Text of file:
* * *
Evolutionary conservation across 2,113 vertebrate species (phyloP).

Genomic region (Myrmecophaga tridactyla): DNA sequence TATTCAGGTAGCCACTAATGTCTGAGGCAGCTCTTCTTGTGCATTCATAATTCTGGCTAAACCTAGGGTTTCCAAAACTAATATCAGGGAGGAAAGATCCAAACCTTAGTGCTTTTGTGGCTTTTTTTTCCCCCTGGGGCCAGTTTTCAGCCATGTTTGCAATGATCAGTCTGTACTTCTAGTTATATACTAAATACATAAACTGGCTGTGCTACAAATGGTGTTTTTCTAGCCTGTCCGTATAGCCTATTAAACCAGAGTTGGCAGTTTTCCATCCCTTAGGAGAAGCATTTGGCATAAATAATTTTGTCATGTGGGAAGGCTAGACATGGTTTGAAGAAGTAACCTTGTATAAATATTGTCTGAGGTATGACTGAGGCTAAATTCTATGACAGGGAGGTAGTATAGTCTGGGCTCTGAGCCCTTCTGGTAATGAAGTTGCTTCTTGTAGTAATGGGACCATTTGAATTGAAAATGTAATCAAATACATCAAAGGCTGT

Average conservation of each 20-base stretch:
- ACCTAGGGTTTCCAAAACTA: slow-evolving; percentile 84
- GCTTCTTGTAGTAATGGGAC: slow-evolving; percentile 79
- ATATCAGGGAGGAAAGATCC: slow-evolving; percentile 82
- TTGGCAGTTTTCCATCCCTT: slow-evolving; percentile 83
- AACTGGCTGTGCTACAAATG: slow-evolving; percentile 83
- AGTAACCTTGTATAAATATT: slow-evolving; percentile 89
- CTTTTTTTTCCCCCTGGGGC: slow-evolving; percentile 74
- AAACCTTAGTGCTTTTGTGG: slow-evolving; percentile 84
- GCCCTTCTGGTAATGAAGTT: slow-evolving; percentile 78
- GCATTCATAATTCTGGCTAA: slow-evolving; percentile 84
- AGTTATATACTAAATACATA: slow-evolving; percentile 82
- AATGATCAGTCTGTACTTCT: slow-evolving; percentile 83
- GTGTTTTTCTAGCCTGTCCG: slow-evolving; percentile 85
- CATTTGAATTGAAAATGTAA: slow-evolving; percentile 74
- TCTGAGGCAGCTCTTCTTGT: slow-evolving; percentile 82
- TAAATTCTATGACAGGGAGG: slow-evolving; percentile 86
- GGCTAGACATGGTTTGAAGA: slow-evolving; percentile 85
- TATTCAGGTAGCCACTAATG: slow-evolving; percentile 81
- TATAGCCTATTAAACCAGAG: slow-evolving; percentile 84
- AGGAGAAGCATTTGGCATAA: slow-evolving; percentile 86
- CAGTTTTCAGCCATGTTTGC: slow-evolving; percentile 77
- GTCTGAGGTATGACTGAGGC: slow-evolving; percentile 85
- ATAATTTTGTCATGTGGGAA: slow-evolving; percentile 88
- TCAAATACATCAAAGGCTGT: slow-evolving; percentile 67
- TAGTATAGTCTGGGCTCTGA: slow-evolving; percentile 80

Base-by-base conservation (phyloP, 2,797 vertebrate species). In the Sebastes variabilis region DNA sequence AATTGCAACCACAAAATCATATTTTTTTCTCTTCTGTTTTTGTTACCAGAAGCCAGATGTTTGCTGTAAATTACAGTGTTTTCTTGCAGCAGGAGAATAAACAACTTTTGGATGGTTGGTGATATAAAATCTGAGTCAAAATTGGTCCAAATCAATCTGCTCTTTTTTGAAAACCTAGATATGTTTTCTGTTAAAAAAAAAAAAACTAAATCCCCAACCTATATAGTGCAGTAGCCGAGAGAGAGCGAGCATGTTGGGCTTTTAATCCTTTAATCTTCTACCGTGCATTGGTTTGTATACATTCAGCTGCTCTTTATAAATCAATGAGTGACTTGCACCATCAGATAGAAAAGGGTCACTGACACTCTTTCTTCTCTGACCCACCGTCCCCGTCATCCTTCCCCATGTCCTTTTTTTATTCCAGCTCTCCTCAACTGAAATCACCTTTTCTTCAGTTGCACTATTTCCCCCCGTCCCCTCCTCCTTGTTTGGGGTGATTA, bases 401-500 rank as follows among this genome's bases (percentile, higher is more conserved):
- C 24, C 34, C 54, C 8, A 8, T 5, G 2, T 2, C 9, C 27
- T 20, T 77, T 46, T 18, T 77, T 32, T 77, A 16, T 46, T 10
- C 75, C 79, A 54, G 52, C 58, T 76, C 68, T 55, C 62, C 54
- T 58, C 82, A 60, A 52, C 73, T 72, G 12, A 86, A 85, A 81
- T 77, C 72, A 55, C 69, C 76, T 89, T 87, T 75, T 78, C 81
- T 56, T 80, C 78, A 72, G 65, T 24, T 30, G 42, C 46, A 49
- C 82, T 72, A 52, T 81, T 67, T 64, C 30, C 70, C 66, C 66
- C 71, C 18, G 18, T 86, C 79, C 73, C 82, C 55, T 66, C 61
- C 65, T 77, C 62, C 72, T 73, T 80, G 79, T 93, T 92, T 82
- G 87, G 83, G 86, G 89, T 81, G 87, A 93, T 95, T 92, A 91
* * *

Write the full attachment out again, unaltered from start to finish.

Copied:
Evolutionary conservation across 2,113 vertebrate species (phyloP).

Genomic region (Myrmecophaga tridactyla): DNA sequence TATTCAGGTAGCCACTAATGTCTGAGGCAGCTCTTCTTGTGCATTCATAATTCTGGCTAAACCTAGGGTTTCCAAAACTAATATCAGGGAGGAAAGATCCAAACCTTAGTGCTTTTGTGGCTTTTTTTTCCCCCTGGGGCCAGTTTTCAGCCATGTTTGCAATGATCAGTCTGTACTTCTAGTTATATACTAAATACATAAACTGGCTGTGCTACAAATGGTGTTTTTCTAGCCTGTCCGTATAGCCTATTAAACCAGAGTTGGCAGTTTTCCATCCCTTAGGAGAAGCATTTGGCATAAATAATTTTGTCATGTGGGAAGGCTAGACATGGTTTGAAGAAGTAACCTTGTATAAATATTGTCTGAGGTATGACTGAGGCTAAATTCTATGACAGGGAGGTAGTATAGTCTGGGCTCTGAGCCCTTCTGGTAATGAAGTTGCTTCTTGTAGTAATGGGACCATTTGAATTGAAAATGTAATCAAATACATCAAAGGCTGT

Average conservation of each 20-base stretch:
- ACCTAGGGTTTCCAAAACTA: slow-evolving; percentile 84
- GCTTCTTGTAGTAATGGGAC: slow-evolving; percentile 79
- ATATCAGGGAGGAAAGATCC: slow-evolving; percentile 82
- TTGGCAGTTTTCCATCCCTT: slow-evolving; percentile 83
- AACTGGCTGTGCTACAAATG: slow-evolving; percentile 83
- AGTAACCTTGTATAAATATT: slow-evolving; percentile 89
- CTTTTTTTTCCCCCTGGGGC: slow-evolving; percentile 74
- AAACCTTAGTGCTTTTGTGG: slow-evolving; percentile 84
- GCCCTTCTGGTAATGAAGTT: slow-evolving; percentile 78
- GCATTCATAATTCTGGCTAA: slow-evolving; percentile 84
- AGTTATATACTAAATACATA: slow-evolving; percentile 82
- AATGATCAGTCTGTACTTCT: slow-evolving; percentile 83
- GTGTTTTTCTAGCCTGTCCG: slow-evolving; percentile 85
- CATTTGAATTGAAAATGTAA: slow-evolving; percentile 74
- TCTGAGGCAGCTCTTCTTGT: slow-evolving; percentile 82
- TAAATTCTATGACAGGGAGG: slow-evolving; percentile 86
- GGCTAGACATGGTTTGAAGA: slow-evolving; percentile 85
- TATTCAGGTAGCCACTAATG: slow-evolving; percentile 81
- TATAGCCTATTAAACCAGAG: slow-evolving; percentile 84
- AGGAGAAGCATTTGGCATAA: slow-evolving; percentile 86
- CAGTTTTCAGCCATGTTTGC: slow-evolving; percentile 77
- GTCTGAGGTATGACTGAGGC: slow-evolving; percentile 85
- ATAATTTTGTCATGTGGGAA: slow-evolving; percentile 88
- TCAAATACATCAAAGGCTGT: slow-evolving; percentile 67
- TAGTATAGTCTGGGCTCTGA: slow-evolving; percentile 80

Base-by-base conservation (phyloP, 2,797 vertebrate species). In the Sebastes variabilis region DNA sequence AATTGCAACCACAAAATCATATTTTTTTCTCTTCTGTTTTTGTTACCAGAAGCCAGATGTTTGCTGTAAATTACAGTGTTTTCTTGCAGCAGGAGAATAAACAACTTTTGGATGGTTGGTGATATAAAATCTGAGTCAAAATTGGTCCAAATCAATCTGCTCTTTTTTGAAAACCTAGATATGTTTTCTGTTAAAAAAAAAAAAACTAAATCCCCAACCTATATAGTGCAGTAGCCGAGAGAGAGCGAGCATGTTGGGCTTTTAATCCTTTAATCTTCTACCGTGCATTGGTTTGTATACATTCAGCTGCTCTTTATAAATCAATGAGTGACTTGCACCATCAGATAGAAAAGGGTCACTGACACTCTTTCTTCTCTGACCCACCGTCCCCGTCATCCTTCCCCATGTCCTTTTTTTATTCCAGCTCTCCTCAACTGAAATCACCTTTTCTTCAGTTGCACTATTTCCCCCCGTCCCCTCCTCCTTGTTTGGGGTGATTA, bases 401-500 rank as follows among this genome's bases (percentile, higher is more conserved):
- C 24, C 34, C 54, C 8, A 8, T 5, G 2, T 2, C 9, C 27
- T 20, T 77, T 46, T 18, T 77, T 32, T 77, A 16, T 46, T 10
- C 75, C 79, A 54, G 52, C 58, T 76, C 68, T 55, C 62, C 54
- T 58, C 82, A 60, A 52, C 73, T 72, G 12, A 86, A 85, A 81
- T 77, C 72, A 55, C 69, C 76, T 89, T 87, T 75, T 78, C 81
- T 56, T 80, C 78, A 72, G 65, T 24, T 30, G 42, C 46, A 49
- C 82, T 72, A 52, T 81, T 67, T 64, C 30, C 70, C 66, C 66
- C 71, C 18, G 18, T 86, C 79, C 73, C 82, C 55, T 66, C 61
- C 65, T 77, C 62, C 72, T 73, T 80, G 79, T 93, T 92, T 82
- G 87, G 83, G 86, G 89, T 81, G 87, A 93, T 95, T 92, A 91